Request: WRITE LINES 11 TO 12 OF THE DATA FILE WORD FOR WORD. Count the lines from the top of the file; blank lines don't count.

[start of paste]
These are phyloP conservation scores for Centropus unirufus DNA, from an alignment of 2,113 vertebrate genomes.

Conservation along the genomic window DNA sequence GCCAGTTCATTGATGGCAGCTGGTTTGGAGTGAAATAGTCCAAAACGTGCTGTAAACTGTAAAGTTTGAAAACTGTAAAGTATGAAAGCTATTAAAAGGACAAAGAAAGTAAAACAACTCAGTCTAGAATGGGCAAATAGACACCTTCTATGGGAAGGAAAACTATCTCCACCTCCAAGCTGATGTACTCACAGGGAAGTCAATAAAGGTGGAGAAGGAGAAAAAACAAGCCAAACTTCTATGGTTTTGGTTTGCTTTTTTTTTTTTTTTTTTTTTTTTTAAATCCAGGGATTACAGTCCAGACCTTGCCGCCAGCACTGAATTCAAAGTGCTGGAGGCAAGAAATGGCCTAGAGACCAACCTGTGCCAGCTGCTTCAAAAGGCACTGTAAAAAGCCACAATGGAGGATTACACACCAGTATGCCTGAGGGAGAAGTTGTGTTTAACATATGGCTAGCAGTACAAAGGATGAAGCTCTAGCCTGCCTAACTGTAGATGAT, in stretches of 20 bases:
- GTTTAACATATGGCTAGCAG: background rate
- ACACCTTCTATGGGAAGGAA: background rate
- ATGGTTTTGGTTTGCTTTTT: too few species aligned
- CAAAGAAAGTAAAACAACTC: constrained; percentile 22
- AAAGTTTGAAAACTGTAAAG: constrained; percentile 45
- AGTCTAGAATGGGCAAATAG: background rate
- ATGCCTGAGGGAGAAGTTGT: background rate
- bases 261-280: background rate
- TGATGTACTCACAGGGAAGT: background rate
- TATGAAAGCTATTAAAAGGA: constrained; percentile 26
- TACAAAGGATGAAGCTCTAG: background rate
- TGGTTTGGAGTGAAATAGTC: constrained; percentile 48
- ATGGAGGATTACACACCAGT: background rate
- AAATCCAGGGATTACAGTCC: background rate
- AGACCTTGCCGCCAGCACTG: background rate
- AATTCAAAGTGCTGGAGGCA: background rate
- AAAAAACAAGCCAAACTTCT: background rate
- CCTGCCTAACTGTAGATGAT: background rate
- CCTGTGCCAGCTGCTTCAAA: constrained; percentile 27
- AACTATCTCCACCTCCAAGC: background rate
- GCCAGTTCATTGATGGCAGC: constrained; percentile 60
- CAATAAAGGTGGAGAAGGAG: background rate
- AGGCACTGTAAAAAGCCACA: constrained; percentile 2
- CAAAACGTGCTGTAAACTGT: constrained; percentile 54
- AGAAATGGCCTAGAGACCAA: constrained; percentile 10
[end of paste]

- TGATGTACTCACAGGGAAGT: background rate
- TATGAAAGCTATTAAAAGGA: constrained; percentile 26